Wednesday, December 5, 2007

Money Behind 80% of Separations

Fifty percent of all marriages fail, and financial problems are the leading cause of separation by a factor of 4:1 or 80% of all causes. Isn’t that alarming? Yet, it is true that the number one cause of marital problems are arguments on money. This is one sad fact about money, but this is the reality.

I don’t know if you have experienced this, but financial problems usually do not even emanate from either you or your spouse. It can be because of a third party. Do you get what I mean by third party? Well, as Filipinos, we are clannish. There is always that probability that one side of the family, say your immediate relatives, needs money.

I would like to share with you some practical tips on what my wife and I have agreed on how to avoid conflicts with regards to money.

Tip No. 1: Open Only a Joint Account

Never keep a separate or secret account from your spouse. Friends and relatives will usually come to the wife or the bride-to-be and offer unsolicited advice, such as “If I were you, I will open another bank account. You do not know what will happen in the future. You know what I mean, just in case.” If you open another account and listen to the advice, unconsciously you have opened the idea of a possibility that your husband will cheat on you someday. You have already allowed the negative idea that your husband will not remain faithful in your marriage. The foundation of all marriages is trust. Trust must be preserved right from the first day of marriage.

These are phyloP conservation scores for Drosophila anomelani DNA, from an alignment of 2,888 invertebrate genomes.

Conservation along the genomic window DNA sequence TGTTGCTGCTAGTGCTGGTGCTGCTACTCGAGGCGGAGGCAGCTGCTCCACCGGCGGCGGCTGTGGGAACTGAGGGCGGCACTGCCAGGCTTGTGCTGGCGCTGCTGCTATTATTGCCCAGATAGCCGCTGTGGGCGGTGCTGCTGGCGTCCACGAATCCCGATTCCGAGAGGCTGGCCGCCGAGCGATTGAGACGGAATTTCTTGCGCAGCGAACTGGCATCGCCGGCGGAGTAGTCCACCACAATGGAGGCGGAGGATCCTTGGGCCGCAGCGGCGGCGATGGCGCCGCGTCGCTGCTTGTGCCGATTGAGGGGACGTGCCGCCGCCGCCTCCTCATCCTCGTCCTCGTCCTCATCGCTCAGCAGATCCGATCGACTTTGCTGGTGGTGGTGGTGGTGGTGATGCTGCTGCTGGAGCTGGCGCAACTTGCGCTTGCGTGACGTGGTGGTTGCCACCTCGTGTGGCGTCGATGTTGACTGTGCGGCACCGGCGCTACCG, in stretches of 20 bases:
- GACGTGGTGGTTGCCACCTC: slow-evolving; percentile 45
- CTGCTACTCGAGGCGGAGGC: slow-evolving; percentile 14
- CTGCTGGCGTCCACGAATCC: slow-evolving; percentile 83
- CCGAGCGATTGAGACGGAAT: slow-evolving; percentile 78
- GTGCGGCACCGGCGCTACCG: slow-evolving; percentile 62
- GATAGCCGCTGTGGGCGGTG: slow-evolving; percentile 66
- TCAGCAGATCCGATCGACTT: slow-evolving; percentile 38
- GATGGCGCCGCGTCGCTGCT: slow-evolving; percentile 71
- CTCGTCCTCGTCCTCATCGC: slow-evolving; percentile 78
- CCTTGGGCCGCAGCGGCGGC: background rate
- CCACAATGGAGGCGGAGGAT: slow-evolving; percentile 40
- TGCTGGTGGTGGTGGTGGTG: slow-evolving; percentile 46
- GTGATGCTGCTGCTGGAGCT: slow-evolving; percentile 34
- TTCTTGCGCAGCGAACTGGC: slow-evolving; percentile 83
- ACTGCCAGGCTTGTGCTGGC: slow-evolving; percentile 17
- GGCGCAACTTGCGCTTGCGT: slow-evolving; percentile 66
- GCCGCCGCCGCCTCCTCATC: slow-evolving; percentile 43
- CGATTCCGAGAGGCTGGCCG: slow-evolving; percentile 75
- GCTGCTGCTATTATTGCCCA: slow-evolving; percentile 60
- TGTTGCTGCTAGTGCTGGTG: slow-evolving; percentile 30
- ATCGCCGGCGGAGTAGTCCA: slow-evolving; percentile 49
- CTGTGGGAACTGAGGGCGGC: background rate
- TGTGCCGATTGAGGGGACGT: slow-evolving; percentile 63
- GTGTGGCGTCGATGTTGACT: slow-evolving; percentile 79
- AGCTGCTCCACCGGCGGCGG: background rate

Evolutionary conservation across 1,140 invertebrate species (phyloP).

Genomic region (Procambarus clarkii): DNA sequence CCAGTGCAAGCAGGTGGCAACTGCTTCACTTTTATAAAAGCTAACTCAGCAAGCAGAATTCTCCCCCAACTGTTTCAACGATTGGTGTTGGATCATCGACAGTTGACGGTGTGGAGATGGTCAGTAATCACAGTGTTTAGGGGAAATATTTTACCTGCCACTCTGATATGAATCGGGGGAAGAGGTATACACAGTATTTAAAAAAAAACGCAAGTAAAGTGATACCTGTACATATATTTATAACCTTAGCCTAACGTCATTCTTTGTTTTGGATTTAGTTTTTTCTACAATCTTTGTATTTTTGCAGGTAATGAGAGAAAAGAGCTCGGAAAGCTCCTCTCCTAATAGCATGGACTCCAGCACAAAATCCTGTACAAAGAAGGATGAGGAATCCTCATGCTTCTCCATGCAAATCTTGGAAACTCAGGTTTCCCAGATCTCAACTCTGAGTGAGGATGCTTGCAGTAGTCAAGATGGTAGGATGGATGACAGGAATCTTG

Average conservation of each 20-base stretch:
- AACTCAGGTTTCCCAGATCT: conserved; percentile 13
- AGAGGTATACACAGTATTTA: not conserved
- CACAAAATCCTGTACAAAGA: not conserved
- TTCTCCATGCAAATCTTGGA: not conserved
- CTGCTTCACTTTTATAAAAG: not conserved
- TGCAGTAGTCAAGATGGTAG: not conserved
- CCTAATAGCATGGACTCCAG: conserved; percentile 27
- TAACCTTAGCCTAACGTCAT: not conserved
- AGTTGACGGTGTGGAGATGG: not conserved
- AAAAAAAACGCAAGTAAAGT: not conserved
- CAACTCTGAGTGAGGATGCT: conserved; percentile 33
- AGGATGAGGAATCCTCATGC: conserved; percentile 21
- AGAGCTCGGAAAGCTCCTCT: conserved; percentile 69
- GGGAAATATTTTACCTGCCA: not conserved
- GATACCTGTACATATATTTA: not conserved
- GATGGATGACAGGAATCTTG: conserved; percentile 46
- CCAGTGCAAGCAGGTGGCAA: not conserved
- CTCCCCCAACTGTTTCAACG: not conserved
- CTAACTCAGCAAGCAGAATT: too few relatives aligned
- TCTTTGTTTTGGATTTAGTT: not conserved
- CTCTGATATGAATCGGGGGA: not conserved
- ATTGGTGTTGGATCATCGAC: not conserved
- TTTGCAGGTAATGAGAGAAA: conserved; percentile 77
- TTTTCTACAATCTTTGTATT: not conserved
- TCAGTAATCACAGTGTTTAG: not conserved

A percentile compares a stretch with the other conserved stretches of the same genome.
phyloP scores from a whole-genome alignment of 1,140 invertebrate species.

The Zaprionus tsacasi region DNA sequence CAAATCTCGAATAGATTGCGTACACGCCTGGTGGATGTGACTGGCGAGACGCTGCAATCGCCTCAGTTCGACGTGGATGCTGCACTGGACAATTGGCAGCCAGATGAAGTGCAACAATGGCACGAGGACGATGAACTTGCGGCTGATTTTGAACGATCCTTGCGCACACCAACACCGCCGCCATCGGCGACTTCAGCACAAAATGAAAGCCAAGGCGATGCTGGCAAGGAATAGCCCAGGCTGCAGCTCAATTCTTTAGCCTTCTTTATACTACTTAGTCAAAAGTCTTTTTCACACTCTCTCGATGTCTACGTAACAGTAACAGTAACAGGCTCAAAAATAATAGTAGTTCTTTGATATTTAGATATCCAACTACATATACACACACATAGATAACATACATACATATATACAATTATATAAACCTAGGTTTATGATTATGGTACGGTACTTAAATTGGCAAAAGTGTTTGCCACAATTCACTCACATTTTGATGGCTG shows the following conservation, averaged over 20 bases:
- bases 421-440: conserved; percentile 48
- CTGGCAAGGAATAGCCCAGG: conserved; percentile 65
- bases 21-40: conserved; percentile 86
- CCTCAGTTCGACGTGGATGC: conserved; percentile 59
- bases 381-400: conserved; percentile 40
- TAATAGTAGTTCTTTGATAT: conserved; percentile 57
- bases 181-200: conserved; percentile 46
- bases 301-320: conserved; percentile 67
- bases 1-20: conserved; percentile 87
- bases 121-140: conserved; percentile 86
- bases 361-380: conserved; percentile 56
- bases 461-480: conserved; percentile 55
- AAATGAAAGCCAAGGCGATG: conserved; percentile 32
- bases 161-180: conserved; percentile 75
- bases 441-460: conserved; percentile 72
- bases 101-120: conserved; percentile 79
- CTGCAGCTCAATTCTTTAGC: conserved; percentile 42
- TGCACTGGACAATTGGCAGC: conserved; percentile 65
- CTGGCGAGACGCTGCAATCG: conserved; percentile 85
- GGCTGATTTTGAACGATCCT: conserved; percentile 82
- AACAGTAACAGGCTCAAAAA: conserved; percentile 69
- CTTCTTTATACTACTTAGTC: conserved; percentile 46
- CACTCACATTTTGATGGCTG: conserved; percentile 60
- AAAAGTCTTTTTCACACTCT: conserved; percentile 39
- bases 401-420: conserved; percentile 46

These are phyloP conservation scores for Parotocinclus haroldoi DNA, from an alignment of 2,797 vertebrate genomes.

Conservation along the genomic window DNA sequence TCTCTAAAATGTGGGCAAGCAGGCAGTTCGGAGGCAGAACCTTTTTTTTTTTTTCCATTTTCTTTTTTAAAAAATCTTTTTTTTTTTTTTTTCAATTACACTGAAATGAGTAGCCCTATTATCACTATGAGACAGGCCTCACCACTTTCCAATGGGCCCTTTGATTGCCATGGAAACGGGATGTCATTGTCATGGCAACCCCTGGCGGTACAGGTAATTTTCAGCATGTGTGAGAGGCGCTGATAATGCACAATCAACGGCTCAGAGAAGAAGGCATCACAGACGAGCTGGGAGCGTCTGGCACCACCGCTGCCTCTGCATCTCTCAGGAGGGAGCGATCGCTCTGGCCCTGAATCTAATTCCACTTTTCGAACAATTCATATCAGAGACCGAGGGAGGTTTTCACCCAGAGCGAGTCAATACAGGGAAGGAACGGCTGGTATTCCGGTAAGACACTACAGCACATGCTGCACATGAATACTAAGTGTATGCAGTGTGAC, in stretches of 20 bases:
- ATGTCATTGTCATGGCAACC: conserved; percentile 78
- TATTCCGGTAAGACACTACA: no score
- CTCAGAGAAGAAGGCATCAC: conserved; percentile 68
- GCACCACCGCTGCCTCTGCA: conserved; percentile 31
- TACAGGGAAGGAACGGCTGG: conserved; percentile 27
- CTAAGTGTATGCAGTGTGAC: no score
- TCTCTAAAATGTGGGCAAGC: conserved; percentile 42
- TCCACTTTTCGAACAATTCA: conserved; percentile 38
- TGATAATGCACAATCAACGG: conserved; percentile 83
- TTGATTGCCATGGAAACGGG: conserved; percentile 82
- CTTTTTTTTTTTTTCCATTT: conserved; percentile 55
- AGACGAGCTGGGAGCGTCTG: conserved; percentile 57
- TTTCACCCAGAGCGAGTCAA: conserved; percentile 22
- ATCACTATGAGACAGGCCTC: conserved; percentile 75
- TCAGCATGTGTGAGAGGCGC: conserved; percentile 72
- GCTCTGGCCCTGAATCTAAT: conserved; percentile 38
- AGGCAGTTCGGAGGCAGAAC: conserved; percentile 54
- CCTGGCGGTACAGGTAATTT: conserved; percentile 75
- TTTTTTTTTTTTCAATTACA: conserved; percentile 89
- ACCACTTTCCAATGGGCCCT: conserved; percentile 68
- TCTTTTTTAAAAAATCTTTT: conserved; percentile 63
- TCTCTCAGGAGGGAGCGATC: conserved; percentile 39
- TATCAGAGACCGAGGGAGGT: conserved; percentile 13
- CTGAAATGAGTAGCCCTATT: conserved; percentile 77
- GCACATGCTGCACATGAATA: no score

Tip No. 2: Keep Your Personal Income Private

Never allow any of your immediate relatives to know how much money you are making in a month and how much money you have in the bank. Why? Let’s say your brother knows that you have saved P100,000 in the bank. The money is intended for the tuition of your children. All of a sudden he needs P30,000 for personal reasons. Who do you think your brother will call for help? Ghostbusters! I don’t think so. The first person he would think of and call will be you. Even if you explain that the money is for the tuition of your kids, he may still feel sad that you weren’t there for him when he needed you most.
What if your immediate relatives ask how much you are making in a month? My wife and I have agreed on a standard answer, “Just enough!” If they insist on asking how much specifically, we just tell them that we are making just enough to meet our needs.
These issues, if left unresolved, will cause strain as well as a tense environment in the relationship as husband and wife. So discuss, disclose, and agree as a couple on what are the limits you want to set in terms of extending help and support to your immediate family. This will help avoid miscommunications, disagreements, and stress in your relationship. In reality, money will be a constant concern in our lives.

1 comment:

The Pageman said...

Hi Chinkee,

excellent blog post! I have a question. We're trained NOT to have "Just Enough" but to have an "ABUNDANCE" - so when we're in abundance, should we still answer "JUST ENOUGH"? or does this statement include the fact that you have "just enough" for your family and to "just enough" to be a blessing as well?